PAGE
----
My Genealogy Hound

Below is a family biography included in the book, The History of Adair County, Missouri published by Goodspeed Publishing Company in 1888.  These biographies are valuable for genealogy research in discovering missing ancestors or filling in the details of a family tree. Family biographies often include far more information than can be found in a census record or obituary.  Details will vary with each biography but will often include the date and place of birth, parent names including mothers' maiden name, name of wife including maiden name, her parents' names, name of children (including spouses if married), former places of residence, occupation details, military service, church and social organization affiliations, and more.  There are often ancestry details included that cannot be found in any other type of genealogical record.

* * * *

S. M. Link, president of the First National Bank, was born and reared in Carrollton, Ill., up to the age of twenty-one years. He then went to Leavenworth, Kas., and hired to Majs. Russell & Waddell, with whom he remained part of 1858 and 1859. The Pike’s Peak gold fever having reached the States, he with his father and brother rigged up an outfit, and set their faces westward over the then barren wilds of Western Kansas and Colorado. They reached the spot where Denver now stands only to learn that although gold had been found it was not in paying quantities. Thousands of ragged, wretched, starving, gold hunters were leaving daily for the States. However not to be so easily discouraged he with some others pushed on to the mountains to within a short distance of where the mountains are covered with perpetual snow. Here were newly discovered gold mines, called Gregory Diggings, which were yielding large returns for the labor bestowed. They went on a couple of miles above where they found good mines, and our subject was one of the organizers of Nevada District, being elected the first recorder and secretary of that district. He was afterward elected judge of the miner’s court. He returned to Missouri in 1861, and married Mary A. Link, a native of Illinois. Taking his young wife with him he returned to Colorado, and introduced her to a very nice log cabin perched upon and partly in the side of a mountain. From the front door could be seen a long line of similar or less pretentious dwellings dotting the mountain sides. In the gulch or valley were located the rockers, long toms, sluices and quartz mills for separating the gold from the dirt and quartz rock. To the west the summits of the mountain ranges in crescent shape could always be seen covered with snow. Mr. Link followed mining and milling with moderate success until 1866, when, having sold out, he returned to the States, located at Kirksville in 1867, and engaged in the grain, stock and implement business where he had a very large trade in the different lines. He has three sons and four daughters, one of the latter being deceased. The grandfather, Christian Link, was born in Germany. He resided in Virginia and Kentucky, was married in the latter State and afterward moved with his wife and several children to the almost wilderness of Illinois, where he died greatly respected by all who knew him. Lewis W., the father of S. M., was born in Bourbon County, Ky., in the year 1807, and came to Illinois with his parents. He was reared in that State, and married Hannah Crane. He was a member of the Illinois Legislature for some terms with Moses Lemon, Peter Cartwright and other early pioneers when the capital was at Vandalia, Ill. After occupying prominent positions of public trust for many years he moved to Kirksville in 1866, where he served as justice during nearly all the time of his residence until his death in 1883. His wife is still living at Kirksville, and is the mother of nine children, six of whom still survive. S. M. Link, the subject of this sketch, for twenty-one years has been actively engaged in business in Kirksville, and throughout his entire career has never been accused of an act of injustice or oppression. One of his chief virtues is his great conservatism. Passion or fanaticism never rule him; when others become excited his self-possession never deserts him, but mild and gentle in the face of excitement, he curbs the reckless and quiets the angry, by the wisdom of his counsel, and the dignity and calmness of his own conduct. A Republican in politics, he conceded that patriotism and love of country may animate others. A Baptist in religion, he recognizes that excellence and Christian virtue exist in other denominations. Prosperous and comfortable, he has always heeded the call of distress, and smoothed the pillow of the sick and unfortunate. In a word, Mr. Link justly bears the reputation of being one of the wisest, most level-headed, and best balanced business men in North Missouri. Quiet, modest and honest, he would be a good man and a good citizen in any community.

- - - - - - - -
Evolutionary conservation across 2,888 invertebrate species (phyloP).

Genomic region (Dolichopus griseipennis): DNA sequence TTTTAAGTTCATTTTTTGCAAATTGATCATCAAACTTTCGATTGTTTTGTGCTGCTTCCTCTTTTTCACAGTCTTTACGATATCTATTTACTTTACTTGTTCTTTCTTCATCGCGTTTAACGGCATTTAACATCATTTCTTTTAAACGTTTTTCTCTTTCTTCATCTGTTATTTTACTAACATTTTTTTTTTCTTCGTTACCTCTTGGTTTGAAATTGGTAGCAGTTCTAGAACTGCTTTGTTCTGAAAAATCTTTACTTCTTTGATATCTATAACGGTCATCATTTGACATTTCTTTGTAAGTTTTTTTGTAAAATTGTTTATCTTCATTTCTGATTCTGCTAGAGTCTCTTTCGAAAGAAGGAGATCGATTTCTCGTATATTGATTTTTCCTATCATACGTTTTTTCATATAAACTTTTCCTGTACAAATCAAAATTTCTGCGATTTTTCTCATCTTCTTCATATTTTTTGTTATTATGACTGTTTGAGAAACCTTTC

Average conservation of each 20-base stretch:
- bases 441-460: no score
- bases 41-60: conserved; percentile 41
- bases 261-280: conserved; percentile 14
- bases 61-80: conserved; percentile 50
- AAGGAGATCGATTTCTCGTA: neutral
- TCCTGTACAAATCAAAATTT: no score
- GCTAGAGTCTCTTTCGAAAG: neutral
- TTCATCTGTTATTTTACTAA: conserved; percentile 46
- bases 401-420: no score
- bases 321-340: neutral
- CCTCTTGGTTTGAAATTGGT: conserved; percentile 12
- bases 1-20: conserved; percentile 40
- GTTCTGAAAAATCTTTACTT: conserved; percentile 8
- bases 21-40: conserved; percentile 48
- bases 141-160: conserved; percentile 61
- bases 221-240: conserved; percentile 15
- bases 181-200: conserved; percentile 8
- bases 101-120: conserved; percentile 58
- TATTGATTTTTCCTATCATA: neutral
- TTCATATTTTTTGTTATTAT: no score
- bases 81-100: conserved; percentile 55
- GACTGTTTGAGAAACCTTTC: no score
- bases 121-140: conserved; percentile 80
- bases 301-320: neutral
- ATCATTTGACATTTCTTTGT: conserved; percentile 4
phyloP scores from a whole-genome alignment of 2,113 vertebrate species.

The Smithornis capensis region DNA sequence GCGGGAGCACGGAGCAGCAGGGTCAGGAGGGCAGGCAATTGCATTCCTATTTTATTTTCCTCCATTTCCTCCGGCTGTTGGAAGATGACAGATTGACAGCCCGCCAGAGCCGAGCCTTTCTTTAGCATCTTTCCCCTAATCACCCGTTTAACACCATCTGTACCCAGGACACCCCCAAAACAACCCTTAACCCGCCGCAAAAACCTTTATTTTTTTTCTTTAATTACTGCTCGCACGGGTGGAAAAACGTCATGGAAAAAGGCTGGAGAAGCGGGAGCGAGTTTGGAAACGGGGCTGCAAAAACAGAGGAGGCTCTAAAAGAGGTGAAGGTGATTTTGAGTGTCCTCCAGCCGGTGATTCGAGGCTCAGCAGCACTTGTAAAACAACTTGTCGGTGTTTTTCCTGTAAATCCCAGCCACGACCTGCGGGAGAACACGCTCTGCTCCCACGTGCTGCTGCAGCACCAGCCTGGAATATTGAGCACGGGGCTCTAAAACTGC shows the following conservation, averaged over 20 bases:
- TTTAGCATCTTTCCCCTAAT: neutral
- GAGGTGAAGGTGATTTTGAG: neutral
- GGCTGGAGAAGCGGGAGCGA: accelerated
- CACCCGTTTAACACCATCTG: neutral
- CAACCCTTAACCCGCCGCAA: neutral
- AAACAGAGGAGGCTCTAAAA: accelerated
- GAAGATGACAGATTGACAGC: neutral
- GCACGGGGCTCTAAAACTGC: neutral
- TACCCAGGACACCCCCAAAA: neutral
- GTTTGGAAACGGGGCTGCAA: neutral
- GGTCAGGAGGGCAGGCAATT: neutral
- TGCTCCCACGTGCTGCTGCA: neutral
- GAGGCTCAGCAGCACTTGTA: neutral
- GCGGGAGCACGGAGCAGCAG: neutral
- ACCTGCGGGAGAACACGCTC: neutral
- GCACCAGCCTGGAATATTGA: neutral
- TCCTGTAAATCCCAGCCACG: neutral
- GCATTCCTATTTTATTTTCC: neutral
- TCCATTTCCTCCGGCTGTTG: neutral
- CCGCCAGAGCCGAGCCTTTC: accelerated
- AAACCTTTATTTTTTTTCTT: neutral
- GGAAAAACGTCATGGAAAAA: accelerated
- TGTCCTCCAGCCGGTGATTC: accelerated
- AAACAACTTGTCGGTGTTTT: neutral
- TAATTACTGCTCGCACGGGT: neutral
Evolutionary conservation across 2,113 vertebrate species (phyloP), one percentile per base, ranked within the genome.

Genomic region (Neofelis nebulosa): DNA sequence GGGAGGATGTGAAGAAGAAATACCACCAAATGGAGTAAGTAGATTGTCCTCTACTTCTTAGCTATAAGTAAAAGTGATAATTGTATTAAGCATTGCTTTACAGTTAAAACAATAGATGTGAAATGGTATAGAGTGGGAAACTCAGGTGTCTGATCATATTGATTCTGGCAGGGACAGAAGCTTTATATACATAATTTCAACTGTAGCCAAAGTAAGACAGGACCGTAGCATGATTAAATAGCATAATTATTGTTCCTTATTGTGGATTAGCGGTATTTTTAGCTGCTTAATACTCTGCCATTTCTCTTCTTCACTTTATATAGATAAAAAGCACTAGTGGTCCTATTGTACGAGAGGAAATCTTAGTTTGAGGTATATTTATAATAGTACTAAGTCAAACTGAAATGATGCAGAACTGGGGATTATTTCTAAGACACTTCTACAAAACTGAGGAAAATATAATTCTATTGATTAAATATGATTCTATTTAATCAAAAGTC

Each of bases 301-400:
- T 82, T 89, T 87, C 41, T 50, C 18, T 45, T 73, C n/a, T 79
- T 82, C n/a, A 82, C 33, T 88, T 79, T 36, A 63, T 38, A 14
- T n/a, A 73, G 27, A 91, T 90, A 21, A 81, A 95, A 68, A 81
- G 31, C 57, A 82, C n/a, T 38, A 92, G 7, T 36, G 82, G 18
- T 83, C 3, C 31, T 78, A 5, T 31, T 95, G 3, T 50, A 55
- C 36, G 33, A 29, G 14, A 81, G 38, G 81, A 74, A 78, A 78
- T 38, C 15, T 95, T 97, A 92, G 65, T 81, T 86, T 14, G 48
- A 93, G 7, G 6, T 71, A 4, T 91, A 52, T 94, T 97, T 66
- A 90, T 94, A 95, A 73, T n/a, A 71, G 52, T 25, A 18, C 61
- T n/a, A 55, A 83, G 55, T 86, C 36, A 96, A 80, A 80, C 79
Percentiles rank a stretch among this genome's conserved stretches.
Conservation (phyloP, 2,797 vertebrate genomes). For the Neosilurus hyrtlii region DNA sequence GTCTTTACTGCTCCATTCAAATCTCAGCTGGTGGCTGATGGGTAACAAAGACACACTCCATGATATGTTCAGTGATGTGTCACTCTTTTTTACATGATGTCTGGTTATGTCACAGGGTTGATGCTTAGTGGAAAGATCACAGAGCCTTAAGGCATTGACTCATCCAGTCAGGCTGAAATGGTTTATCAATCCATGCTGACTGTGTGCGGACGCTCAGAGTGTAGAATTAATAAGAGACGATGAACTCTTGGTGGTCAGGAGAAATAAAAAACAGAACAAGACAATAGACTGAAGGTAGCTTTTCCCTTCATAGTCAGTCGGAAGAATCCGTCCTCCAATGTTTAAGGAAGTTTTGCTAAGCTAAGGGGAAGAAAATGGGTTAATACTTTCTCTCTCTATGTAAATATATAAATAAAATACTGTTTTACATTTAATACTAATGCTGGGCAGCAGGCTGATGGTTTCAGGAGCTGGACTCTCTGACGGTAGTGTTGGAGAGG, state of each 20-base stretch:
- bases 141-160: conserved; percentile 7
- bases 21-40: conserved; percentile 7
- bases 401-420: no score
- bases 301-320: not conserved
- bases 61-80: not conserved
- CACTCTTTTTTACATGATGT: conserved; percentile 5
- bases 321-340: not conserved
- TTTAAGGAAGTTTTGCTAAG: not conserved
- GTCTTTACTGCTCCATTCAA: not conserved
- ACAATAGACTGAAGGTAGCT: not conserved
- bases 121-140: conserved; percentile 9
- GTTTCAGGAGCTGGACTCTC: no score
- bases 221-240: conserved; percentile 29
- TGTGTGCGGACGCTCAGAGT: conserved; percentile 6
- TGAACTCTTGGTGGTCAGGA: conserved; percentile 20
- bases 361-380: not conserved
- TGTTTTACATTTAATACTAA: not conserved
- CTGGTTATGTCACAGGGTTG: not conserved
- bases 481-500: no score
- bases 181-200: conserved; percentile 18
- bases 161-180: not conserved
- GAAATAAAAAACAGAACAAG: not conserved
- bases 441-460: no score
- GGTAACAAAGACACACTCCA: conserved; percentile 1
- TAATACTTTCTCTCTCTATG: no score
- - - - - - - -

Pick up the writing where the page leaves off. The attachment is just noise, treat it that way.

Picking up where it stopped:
* * * *

This family biography is one of 150 biographies included in the Adair County, Missouri portion of the book,  The History of Adair, Sullivan, Putnam, and Schuyler Counties, Missouri published in 1888 by Goodspeed Publishing Co.  For the complete description, click here: Adair County, Missouri History, Genealogy, and Maps

View additional Adair County, Missouri family biographies here: Adair County, Missouri Biographies

Use the links at the top right of this page to search or browse thousands of other family biographies.